North West Rockall Bank MPA

 

Status: Special Area of Conservation  (SAC)

 

Rockall Bank is an offshore bank situated in the North-East Atlantic, approximately 400km west of the Outer Hebrides. Rockall Bank is potentially one of the most extensive areas for biogenic reef formed by cold-water coral species in UK waters.

 

The North West area of the Rockall Bank has been included as a SAC for two types of Annex I reef habitat – biogenic and stony. The site includes iceberg ploughmarks, which are a type of Annex I stony reef habitat that consist of lines of cobbles and boulders with a sediment-filled furrow between. The associated biological communities are dependent on this mixed sediment and stony substratum, rather than on the underlying bedrock. Notable species include erect bryozoa Reteporella sp., solitary corals Caryophyllia sp, serpulid worms and many types of sponges including globose, tubular, cup and encrusting varieties. Interdispersed with the stony reef throughout the site are sizeable patches of Annex I biogenic reef comprised primarily of Lophelia pertusa and associated species. Madrepora oculata (another cold-water coral species) are also present.

 

More detailed site information can be found on the Summary tab.

Click to link to the interactive map

 

Map displaying MPA boundary and associated protected feature data. Visit the JNCC MPA Mapper to further view and explore data for this MPA.

 

 

Legislation behind the designation: EU Habitats Directive 1992 transposed into UK law by the Offshore Marine Conservation (Natural Habitats &c.) Regulations 2007 (as amended)

 

Protected features

Features Feature Type Conservation Objectives
1170 Reefs Annex I Habitat* Restore to favourable condition

* For the latest Annex I habitat resource figures, please see the link to the latest Habitats Directive Article 17 reporting in the Assessment tab.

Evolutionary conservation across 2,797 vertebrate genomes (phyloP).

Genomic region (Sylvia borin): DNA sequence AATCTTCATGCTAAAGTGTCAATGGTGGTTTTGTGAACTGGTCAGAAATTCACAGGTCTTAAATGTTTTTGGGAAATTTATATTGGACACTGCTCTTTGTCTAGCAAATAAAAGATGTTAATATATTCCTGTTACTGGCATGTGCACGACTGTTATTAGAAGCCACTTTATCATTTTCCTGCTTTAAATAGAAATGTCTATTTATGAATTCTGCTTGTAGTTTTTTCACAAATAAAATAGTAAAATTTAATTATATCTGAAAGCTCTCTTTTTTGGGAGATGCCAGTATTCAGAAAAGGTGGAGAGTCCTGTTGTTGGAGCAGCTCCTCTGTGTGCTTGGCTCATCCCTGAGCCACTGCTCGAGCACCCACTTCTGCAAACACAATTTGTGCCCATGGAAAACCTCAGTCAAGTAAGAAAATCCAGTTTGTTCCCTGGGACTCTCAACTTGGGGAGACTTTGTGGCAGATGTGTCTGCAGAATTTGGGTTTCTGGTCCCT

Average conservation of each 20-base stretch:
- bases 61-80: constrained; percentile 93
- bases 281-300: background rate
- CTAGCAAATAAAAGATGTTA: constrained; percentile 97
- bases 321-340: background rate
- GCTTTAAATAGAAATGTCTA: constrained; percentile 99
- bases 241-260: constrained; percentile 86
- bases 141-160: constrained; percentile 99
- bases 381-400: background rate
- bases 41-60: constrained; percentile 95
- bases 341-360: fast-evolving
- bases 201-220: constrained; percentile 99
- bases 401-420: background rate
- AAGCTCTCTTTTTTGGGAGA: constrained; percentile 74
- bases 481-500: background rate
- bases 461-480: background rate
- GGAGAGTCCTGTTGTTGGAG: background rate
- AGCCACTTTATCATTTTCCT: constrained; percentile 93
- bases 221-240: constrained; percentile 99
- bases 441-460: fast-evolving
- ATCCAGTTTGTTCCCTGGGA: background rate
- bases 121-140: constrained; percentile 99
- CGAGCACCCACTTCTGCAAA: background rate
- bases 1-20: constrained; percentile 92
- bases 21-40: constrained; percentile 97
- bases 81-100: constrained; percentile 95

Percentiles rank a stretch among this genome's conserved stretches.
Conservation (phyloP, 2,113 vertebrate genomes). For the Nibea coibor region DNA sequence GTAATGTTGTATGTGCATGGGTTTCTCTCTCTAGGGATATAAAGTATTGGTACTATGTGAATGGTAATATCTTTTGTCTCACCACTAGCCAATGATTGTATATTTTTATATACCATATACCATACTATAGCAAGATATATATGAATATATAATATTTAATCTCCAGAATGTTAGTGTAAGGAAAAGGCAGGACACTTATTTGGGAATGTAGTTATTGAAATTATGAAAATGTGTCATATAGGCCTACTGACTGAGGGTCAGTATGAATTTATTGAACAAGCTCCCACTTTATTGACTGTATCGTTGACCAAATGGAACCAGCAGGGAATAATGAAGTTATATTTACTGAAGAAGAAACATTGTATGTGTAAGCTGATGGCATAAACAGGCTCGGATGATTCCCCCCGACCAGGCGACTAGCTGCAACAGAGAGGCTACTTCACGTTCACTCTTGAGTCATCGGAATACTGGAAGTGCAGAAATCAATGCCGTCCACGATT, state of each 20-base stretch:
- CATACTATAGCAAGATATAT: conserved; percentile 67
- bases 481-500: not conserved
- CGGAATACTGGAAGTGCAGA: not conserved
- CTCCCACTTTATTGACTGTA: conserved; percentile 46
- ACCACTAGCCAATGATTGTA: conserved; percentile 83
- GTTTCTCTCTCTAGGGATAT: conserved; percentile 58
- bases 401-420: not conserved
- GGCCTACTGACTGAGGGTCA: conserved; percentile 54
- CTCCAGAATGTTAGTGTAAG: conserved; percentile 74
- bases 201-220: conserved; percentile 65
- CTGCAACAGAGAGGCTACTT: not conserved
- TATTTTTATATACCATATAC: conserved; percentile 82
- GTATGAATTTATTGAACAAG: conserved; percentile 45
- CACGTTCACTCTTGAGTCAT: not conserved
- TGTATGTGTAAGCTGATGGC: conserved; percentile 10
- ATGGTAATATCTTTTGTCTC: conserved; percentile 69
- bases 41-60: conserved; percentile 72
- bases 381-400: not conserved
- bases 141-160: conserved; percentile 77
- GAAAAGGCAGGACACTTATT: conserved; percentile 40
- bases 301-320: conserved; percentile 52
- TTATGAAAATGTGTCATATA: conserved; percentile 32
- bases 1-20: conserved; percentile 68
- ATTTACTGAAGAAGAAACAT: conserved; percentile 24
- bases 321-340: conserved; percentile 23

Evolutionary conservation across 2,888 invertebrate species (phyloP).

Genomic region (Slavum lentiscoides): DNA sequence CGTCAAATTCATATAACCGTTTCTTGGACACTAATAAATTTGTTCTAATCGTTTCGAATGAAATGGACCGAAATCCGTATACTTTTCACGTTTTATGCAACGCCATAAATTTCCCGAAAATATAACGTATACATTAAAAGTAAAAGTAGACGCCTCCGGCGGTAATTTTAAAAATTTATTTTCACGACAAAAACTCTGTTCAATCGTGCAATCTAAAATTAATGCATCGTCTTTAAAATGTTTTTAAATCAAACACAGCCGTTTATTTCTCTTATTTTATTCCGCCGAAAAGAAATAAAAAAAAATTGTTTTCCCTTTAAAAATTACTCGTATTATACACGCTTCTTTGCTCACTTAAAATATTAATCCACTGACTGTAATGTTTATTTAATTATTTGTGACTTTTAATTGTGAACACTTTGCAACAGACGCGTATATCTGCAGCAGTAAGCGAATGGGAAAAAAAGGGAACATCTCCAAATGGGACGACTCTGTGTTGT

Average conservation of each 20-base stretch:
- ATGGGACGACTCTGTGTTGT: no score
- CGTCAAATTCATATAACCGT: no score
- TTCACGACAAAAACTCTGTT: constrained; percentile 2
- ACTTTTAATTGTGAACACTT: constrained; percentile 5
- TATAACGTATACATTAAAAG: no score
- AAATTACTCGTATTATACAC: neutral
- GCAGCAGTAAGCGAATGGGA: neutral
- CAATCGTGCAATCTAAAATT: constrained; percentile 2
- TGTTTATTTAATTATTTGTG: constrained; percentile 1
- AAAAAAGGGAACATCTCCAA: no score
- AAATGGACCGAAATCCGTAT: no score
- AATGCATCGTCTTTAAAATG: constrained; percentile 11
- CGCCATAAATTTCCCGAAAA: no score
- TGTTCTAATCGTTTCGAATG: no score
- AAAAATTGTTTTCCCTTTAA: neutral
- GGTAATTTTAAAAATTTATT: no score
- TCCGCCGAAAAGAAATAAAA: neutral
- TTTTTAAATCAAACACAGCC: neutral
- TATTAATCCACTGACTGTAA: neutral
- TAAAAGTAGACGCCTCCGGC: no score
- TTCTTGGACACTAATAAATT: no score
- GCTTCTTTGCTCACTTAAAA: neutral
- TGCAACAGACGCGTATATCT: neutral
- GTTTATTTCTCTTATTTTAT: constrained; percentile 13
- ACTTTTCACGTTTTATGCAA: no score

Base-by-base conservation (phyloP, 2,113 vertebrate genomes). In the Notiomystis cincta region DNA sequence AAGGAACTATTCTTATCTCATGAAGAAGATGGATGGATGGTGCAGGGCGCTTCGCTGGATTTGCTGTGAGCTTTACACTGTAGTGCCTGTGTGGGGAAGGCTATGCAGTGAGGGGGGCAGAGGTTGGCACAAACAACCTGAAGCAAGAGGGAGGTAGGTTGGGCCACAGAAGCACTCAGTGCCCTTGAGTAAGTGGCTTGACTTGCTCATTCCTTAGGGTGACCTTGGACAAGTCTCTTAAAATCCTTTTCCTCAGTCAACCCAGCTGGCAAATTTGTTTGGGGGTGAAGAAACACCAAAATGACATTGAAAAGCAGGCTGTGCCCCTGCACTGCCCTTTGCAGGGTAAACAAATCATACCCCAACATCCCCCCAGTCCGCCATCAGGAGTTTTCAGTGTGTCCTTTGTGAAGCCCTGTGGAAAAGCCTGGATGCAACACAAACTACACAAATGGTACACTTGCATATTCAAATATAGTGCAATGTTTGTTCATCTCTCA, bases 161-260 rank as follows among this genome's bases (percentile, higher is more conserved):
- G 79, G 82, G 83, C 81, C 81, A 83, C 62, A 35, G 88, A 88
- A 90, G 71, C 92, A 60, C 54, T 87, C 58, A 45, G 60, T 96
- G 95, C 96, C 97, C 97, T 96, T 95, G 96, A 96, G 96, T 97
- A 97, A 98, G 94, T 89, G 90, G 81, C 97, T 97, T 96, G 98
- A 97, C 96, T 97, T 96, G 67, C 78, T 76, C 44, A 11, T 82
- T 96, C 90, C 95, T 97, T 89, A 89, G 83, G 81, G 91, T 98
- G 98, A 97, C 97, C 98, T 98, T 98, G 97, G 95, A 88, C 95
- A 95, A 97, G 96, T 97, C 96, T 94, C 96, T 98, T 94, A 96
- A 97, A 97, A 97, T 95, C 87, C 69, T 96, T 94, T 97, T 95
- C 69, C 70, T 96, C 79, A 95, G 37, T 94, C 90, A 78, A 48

The acquisition of new data may result in updates to our knowledge on feature presence and extent within this site. The most up to date information is reflected on the map on this page and in JNCC’s MPA mapper and the evidence underpinning this can be viewed in the Evidence tab.

 

Conservation objectives
The overarching conservation objectives for the designated features of all protected sites in UK offshore waters is to ensure they either remain in, or reach favourable condition. The ability of a designated feature to remain in, or reach favourable condition can be affected by its sensitivity to pressures associated with activities taking place within or in close proximity to a protected site. Information on the conservation objectives relating to this SAC is provided in the Conservation Advice tab.


Site Timeline

The diagram below is a summary of the key milestones involved in the selection and designation of North West Rockall Bank SAC.  More detail can be found within the Relevant Documentation.

North West Rockall Bank SAC timeline


Relevant Documentation

The documents referred to below and any other historical documents relating to North West Rockall Bank SAC were produced during the selection and designation process and therefore may be out of date.  This Site Information Centre is the most up to date source of information for this MPA, and will reflect any additional information gathered since these documents were produced. Information about the SAC site selection process is available on the JNCC SAC pages.

 

 



Summary

 

Last updated: October 2017

 

The information for this site summary was adapted from documents listed in the Relevant Documentation and incorporates any further information gathered since these documents were produced. 

 

Site overview

Rockall Bank is an offshore bank situated in the North-East Atlantic, approximately 400 kilometres west of the Outer Hebrides. It is oriented northeast to southwest, and is approximately 450 kilometres in length and 200 kilometres wide. Depth ranges from over 1000m at the base of the Rockall Bank, to 200m across much of the top. The centre of the bank breaks the surface forming a rocky island outcrop around 25 metres wide and 20 metres high. On account of their sheer size, oceanic banks such as Rockall cause deviation of ocean currents along their flanks. This facilitates the colonization of habitat-forming corals which depend on a consistent supply of current-transported organic matter and zooplankton. Rockall Bank is potentially one of the most extensive sites for biogenic reef formed by cold water coral species in UK waters.